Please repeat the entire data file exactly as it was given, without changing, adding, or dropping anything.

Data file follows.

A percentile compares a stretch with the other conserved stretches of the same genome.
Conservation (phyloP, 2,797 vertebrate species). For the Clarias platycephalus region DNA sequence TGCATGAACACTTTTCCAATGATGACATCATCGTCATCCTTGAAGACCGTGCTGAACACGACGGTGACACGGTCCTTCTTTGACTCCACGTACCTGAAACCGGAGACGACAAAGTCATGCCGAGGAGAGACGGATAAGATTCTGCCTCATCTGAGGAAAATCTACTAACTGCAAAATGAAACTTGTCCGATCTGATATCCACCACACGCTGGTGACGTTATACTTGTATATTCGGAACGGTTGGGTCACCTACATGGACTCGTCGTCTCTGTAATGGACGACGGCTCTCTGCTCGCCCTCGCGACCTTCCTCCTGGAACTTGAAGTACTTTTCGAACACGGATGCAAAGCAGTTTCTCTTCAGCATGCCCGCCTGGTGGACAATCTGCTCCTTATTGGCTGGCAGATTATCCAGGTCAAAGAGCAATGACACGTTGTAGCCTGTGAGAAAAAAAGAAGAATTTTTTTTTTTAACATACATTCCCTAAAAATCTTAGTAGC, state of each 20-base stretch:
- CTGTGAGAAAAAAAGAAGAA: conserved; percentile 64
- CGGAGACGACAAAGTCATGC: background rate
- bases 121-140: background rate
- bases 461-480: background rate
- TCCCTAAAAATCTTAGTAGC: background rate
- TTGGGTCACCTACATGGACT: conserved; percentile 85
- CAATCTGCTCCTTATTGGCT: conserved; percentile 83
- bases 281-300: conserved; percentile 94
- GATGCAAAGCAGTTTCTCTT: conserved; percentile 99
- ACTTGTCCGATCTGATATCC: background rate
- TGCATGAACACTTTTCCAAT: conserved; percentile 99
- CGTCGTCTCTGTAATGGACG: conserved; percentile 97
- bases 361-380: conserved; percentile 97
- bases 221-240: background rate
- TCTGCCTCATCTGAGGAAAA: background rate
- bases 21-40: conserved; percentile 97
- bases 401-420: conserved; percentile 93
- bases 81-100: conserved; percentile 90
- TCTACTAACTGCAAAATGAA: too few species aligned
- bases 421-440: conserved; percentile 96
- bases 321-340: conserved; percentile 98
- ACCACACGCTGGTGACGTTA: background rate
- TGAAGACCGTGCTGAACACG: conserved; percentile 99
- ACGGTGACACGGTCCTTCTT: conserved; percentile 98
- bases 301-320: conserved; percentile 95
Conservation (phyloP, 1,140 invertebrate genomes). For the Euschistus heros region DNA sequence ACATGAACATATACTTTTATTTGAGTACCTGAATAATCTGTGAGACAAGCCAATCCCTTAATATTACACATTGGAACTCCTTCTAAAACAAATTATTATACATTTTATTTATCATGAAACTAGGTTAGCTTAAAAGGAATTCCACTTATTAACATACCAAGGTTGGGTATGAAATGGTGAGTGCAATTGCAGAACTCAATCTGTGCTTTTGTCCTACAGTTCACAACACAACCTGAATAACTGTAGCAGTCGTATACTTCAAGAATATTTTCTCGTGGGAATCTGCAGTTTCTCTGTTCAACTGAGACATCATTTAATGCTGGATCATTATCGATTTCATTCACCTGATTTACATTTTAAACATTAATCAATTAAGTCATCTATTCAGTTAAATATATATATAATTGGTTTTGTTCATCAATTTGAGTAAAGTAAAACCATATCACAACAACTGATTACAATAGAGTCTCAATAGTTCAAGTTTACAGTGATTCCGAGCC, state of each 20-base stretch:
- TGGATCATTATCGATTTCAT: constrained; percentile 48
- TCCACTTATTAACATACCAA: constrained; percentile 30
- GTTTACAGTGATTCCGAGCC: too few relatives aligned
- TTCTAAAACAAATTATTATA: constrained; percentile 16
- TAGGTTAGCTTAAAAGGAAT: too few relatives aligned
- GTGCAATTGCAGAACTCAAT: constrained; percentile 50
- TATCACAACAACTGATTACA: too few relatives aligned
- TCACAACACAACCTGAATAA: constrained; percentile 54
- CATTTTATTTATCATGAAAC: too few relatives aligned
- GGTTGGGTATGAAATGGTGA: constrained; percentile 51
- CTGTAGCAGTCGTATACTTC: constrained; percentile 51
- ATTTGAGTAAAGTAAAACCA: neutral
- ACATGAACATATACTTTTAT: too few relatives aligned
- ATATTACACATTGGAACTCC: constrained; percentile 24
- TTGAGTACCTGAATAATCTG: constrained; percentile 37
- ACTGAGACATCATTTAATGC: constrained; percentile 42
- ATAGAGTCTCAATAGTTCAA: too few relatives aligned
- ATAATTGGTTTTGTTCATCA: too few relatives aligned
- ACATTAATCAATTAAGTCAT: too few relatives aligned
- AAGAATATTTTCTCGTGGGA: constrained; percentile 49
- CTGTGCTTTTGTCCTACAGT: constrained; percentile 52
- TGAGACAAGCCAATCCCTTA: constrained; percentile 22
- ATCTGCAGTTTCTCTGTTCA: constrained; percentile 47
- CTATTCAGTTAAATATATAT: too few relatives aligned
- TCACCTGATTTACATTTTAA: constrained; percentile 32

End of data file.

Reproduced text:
A percentile compares a stretch with the other conserved stretches of the same genome.
Conservation (phyloP, 2,797 vertebrate species). For the Clarias platycephalus region DNA sequence TGCATGAACACTTTTCCAATGATGACATCATCGTCATCCTTGAAGACCGTGCTGAACACGACGGTGACACGGTCCTTCTTTGACTCCACGTACCTGAAACCGGAGACGACAAAGTCATGCCGAGGAGAGACGGATAAGATTCTGCCTCATCTGAGGAAAATCTACTAACTGCAAAATGAAACTTGTCCGATCTGATATCCACCACACGCTGGTGACGTTATACTTGTATATTCGGAACGGTTGGGTCACCTACATGGACTCGTCGTCTCTGTAATGGACGACGGCTCTCTGCTCGCCCTCGCGACCTTCCTCCTGGAACTTGAAGTACTTTTCGAACACGGATGCAAAGCAGTTTCTCTTCAGCATGCCCGCCTGGTGGACAATCTGCTCCTTATTGGCTGGCAGATTATCCAGGTCAAAGAGCAATGACACGTTGTAGCCTGTGAGAAAAAAAGAAGAATTTTTTTTTTTAACATACATTCCCTAAAAATCTTAGTAGC, state of each 20-base stretch:
- CTGTGAGAAAAAAAGAAGAA: conserved; percentile 64
- CGGAGACGACAAAGTCATGC: background rate
- bases 121-140: background rate
- bases 461-480: background rate
- TCCCTAAAAATCTTAGTAGC: background rate
- TTGGGTCACCTACATGGACT: conserved; percentile 85
- CAATCTGCTCCTTATTGGCT: conserved; percentile 83
- bases 281-300: conserved; percentile 94
- GATGCAAAGCAGTTTCTCTT: conserved; percentile 99
- ACTTGTCCGATCTGATATCC: background rate
- TGCATGAACACTTTTCCAAT: conserved; percentile 99
- CGTCGTCTCTGTAATGGACG: conserved; percentile 97
- bases 361-380: conserved; percentile 97
- bases 221-240: background rate
- TCTGCCTCATCTGAGGAAAA: background rate
- bases 21-40: conserved; percentile 97
- bases 401-420: conserved; percentile 93
- bases 81-100: conserved; percentile 90
- TCTACTAACTGCAAAATGAA: too few species aligned
- bases 421-440: conserved; percentile 96
- bases 321-340: conserved; percentile 98
- ACCACACGCTGGTGACGTTA: background rate
- TGAAGACCGTGCTGAACACG: conserved; percentile 99
- ACGGTGACACGGTCCTTCTT: conserved; percentile 98
- bases 301-320: conserved; percentile 95
Conservation (phyloP, 1,140 invertebrate genomes). For the Euschistus heros region DNA sequence ACATGAACATATACTTTTATTTGAGTACCTGAATAATCTGTGAGACAAGCCAATCCCTTAATATTACACATTGGAACTCCTTCTAAAACAAATTATTATACATTTTATTTATCATGAAACTAGGTTAGCTTAAAAGGAATTCCACTTATTAACATACCAAGGTTGGGTATGAAATGGTGAGTGCAATTGCAGAACTCAATCTGTGCTTTTGTCCTACAGTTCACAACACAACCTGAATAACTGTAGCAGTCGTATACTTCAAGAATATTTTCTCGTGGGAATCTGCAGTTTCTCTGTTCAACTGAGACATCATTTAATGCTGGATCATTATCGATTTCATTCACCTGATTTACATTTTAAACATTAATCAATTAAGTCATCTATTCAGTTAAATATATATATAATTGGTTTTGTTCATCAATTTGAGTAAAGTAAAACCATATCACAACAACTGATTACAATAGAGTCTCAATAGTTCAAGTTTACAGTGATTCCGAGCC, state of each 20-base stretch:
- TGGATCATTATCGATTTCAT: constrained; percentile 48
- TCCACTTATTAACATACCAA: constrained; percentile 30
- GTTTACAGTGATTCCGAGCC: too few relatives aligned
- TTCTAAAACAAATTATTATA: constrained; percentile 16
- TAGGTTAGCTTAAAAGGAAT: too few relatives aligned
- GTGCAATTGCAGAACTCAAT: constrained; percentile 50
- TATCACAACAACTGATTACA: too few relatives aligned
- TCACAACACAACCTGAATAA: constrained; percentile 54
- CATTTTATTTATCATGAAAC: too few relatives aligned
- GGTTGGGTATGAAATGGTGA: constrained; percentile 51
- CTGTAGCAGTCGTATACTTC: constrained; percentile 51
- ATTTGAGTAAAGTAAAACCA: neutral
- ACATGAACATATACTTTTAT: too few relatives aligned
- ATATTACACATTGGAACTCC: constrained; percentile 24
- TTGAGTACCTGAATAATCTG: constrained; percentile 37
- ACTGAGACATCATTTAATGC: constrained; percentile 42
- ATAGAGTCTCAATAGTTCAA: too few relatives aligned
- ATAATTGGTTTTGTTCATCA: too few relatives aligned
- ACATTAATCAATTAAGTCAT: too few relatives aligned
- AAGAATATTTTCTCGTGGGA: constrained; percentile 49
- CTGTGCTTTTGTCCTACAGT: constrained; percentile 52
- TGAGACAAGCCAATCCCTTA: constrained; percentile 22
- ATCTGCAGTTTCTCTGTTCA: constrained; percentile 47
- CTATTCAGTTAAATATATAT: too few relatives aligned
- TCACCTGATTTACATTTTAA: constrained; percentile 32